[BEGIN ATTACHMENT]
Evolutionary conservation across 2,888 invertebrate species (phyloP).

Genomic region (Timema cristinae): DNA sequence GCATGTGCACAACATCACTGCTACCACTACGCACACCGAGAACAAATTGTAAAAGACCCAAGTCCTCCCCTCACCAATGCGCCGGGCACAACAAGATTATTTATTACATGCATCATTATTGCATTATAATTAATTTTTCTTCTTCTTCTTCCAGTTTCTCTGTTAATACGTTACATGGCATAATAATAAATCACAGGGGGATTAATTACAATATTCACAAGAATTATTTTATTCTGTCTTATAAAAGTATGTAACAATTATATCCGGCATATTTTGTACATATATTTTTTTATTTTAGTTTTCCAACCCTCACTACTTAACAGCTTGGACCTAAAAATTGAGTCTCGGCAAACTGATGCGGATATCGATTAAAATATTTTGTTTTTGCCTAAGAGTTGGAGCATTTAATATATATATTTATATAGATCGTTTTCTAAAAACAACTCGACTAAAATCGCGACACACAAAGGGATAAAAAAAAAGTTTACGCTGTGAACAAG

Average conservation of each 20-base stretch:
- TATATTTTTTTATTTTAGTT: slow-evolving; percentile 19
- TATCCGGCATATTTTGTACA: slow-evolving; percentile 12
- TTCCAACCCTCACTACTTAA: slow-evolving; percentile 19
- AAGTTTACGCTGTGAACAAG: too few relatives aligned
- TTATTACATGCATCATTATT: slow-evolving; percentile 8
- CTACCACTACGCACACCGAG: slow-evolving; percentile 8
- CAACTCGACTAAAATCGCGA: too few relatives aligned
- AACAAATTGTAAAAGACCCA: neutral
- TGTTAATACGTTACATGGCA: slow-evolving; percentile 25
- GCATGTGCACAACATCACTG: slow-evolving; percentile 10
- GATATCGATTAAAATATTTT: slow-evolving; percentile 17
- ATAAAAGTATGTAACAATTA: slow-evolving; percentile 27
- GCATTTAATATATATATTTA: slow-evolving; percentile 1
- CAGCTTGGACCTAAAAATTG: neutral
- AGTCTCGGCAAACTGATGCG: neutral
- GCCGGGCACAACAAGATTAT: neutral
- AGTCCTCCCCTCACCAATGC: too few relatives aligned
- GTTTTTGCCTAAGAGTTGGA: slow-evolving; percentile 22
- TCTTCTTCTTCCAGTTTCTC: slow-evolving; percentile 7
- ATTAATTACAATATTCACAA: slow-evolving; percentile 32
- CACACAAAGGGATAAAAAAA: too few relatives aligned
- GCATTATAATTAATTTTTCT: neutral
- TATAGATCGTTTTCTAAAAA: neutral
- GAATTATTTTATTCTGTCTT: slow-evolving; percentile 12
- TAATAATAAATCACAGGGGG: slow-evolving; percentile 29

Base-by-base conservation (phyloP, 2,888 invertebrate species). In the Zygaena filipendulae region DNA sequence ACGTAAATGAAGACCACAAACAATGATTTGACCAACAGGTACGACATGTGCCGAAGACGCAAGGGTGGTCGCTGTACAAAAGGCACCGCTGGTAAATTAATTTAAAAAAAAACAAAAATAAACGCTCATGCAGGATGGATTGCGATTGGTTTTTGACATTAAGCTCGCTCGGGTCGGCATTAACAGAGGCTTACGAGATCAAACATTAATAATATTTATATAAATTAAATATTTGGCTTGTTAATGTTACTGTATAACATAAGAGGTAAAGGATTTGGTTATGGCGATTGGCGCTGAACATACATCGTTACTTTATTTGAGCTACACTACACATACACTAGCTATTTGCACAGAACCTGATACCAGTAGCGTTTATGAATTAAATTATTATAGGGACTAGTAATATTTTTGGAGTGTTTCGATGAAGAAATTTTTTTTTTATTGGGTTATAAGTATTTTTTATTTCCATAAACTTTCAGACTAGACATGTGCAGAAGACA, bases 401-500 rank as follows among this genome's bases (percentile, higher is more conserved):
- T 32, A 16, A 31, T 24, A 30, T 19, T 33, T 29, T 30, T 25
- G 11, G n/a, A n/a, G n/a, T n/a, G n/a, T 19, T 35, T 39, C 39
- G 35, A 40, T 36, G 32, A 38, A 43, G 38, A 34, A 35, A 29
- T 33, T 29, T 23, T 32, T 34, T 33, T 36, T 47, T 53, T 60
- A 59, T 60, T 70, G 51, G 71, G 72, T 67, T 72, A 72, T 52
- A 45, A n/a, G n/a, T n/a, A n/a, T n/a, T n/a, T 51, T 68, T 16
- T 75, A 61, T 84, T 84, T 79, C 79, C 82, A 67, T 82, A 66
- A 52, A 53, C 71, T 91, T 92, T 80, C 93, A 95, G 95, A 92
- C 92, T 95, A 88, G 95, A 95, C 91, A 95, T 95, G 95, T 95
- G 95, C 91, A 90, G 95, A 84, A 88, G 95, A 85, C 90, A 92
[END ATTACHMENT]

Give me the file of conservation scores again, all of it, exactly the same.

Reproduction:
Evolutionary conservation across 2,888 invertebrate species (phyloP).

Genomic region (Timema cristinae): DNA sequence GCATGTGCACAACATCACTGCTACCACTACGCACACCGAGAACAAATTGTAAAAGACCCAAGTCCTCCCCTCACCAATGCGCCGGGCACAACAAGATTATTTATTACATGCATCATTATTGCATTATAATTAATTTTTCTTCTTCTTCTTCCAGTTTCTCTGTTAATACGTTACATGGCATAATAATAAATCACAGGGGGATTAATTACAATATTCACAAGAATTATTTTATTCTGTCTTATAAAAGTATGTAACAATTATATCCGGCATATTTTGTACATATATTTTTTTATTTTAGTTTTCCAACCCTCACTACTTAACAGCTTGGACCTAAAAATTGAGTCTCGGCAAACTGATGCGGATATCGATTAAAATATTTTGTTTTTGCCTAAGAGTTGGAGCATTTAATATATATATTTATATAGATCGTTTTCTAAAAACAACTCGACTAAAATCGCGACACACAAAGGGATAAAAAAAAAGTTTACGCTGTGAACAAG

Average conservation of each 20-base stretch:
- TATATTTTTTTATTTTAGTT: slow-evolving; percentile 19
- TATCCGGCATATTTTGTACA: slow-evolving; percentile 12
- TTCCAACCCTCACTACTTAA: slow-evolving; percentile 19
- AAGTTTACGCTGTGAACAAG: too few relatives aligned
- TTATTACATGCATCATTATT: slow-evolving; percentile 8
- CTACCACTACGCACACCGAG: slow-evolving; percentile 8
- CAACTCGACTAAAATCGCGA: too few relatives aligned
- AACAAATTGTAAAAGACCCA: neutral
- TGTTAATACGTTACATGGCA: slow-evolving; percentile 25
- GCATGTGCACAACATCACTG: slow-evolving; percentile 10
- GATATCGATTAAAATATTTT: slow-evolving; percentile 17
- ATAAAAGTATGTAACAATTA: slow-evolving; percentile 27
- GCATTTAATATATATATTTA: slow-evolving; percentile 1
- CAGCTTGGACCTAAAAATTG: neutral
- AGTCTCGGCAAACTGATGCG: neutral
- GCCGGGCACAACAAGATTAT: neutral
- AGTCCTCCCCTCACCAATGC: too few relatives aligned
- GTTTTTGCCTAAGAGTTGGA: slow-evolving; percentile 22
- TCTTCTTCTTCCAGTTTCTC: slow-evolving; percentile 7
- ATTAATTACAATATTCACAA: slow-evolving; percentile 32
- CACACAAAGGGATAAAAAAA: too few relatives aligned
- GCATTATAATTAATTTTTCT: neutral
- TATAGATCGTTTTCTAAAAA: neutral
- GAATTATTTTATTCTGTCTT: slow-evolving; percentile 12
- TAATAATAAATCACAGGGGG: slow-evolving; percentile 29

Base-by-base conservation (phyloP, 2,888 invertebrate species). In the Zygaena filipendulae region DNA sequence ACGTAAATGAAGACCACAAACAATGATTTGACCAACAGGTACGACATGTGCCGAAGACGCAAGGGTGGTCGCTGTACAAAAGGCACCGCTGGTAAATTAATTTAAAAAAAAACAAAAATAAACGCTCATGCAGGATGGATTGCGATTGGTTTTTGACATTAAGCTCGCTCGGGTCGGCATTAACAGAGGCTTACGAGATCAAACATTAATAATATTTATATAAATTAAATATTTGGCTTGTTAATGTTACTGTATAACATAAGAGGTAAAGGATTTGGTTATGGCGATTGGCGCTGAACATACATCGTTACTTTATTTGAGCTACACTACACATACACTAGCTATTTGCACAGAACCTGATACCAGTAGCGTTTATGAATTAAATTATTATAGGGACTAGTAATATTTTTGGAGTGTTTCGATGAAGAAATTTTTTTTTTATTGGGTTATAAGTATTTTTTATTTCCATAAACTTTCAGACTAGACATGTGCAGAAGACA, bases 401-500 rank as follows among this genome's bases (percentile, higher is more conserved):
- T 32, A 16, A 31, T 24, A 30, T 19, T 33, T 29, T 30, T 25
- G 11, G n/a, A n/a, G n/a, T n/a, G n/a, T 19, T 35, T 39, C 39
- G 35, A 40, T 36, G 32, A 38, A 43, G 38, A 34, A 35, A 29
- T 33, T 29, T 23, T 32, T 34, T 33, T 36, T 47, T 53, T 60
- A 59, T 60, T 70, G 51, G 71, G 72, T 67, T 72, A 72, T 52
- A 45, A n/a, G n/a, T n/a, A n/a, T n/a, T n/a, T 51, T 68, T 16
- T 75, A 61, T 84, T 84, T 79, C 79, C 82, A 67, T 82, A 66
- A 52, A 53, C 71, T 91, T 92, T 80, C 93, A 95, G 95, A 92
- C 92, T 95, A 88, G 95, A 95, C 91, A 95, T 95, G 95, T 95
- G 95, C 91, A 90, G 95, A 84, A 88, G 95, A 85, C 90, A 92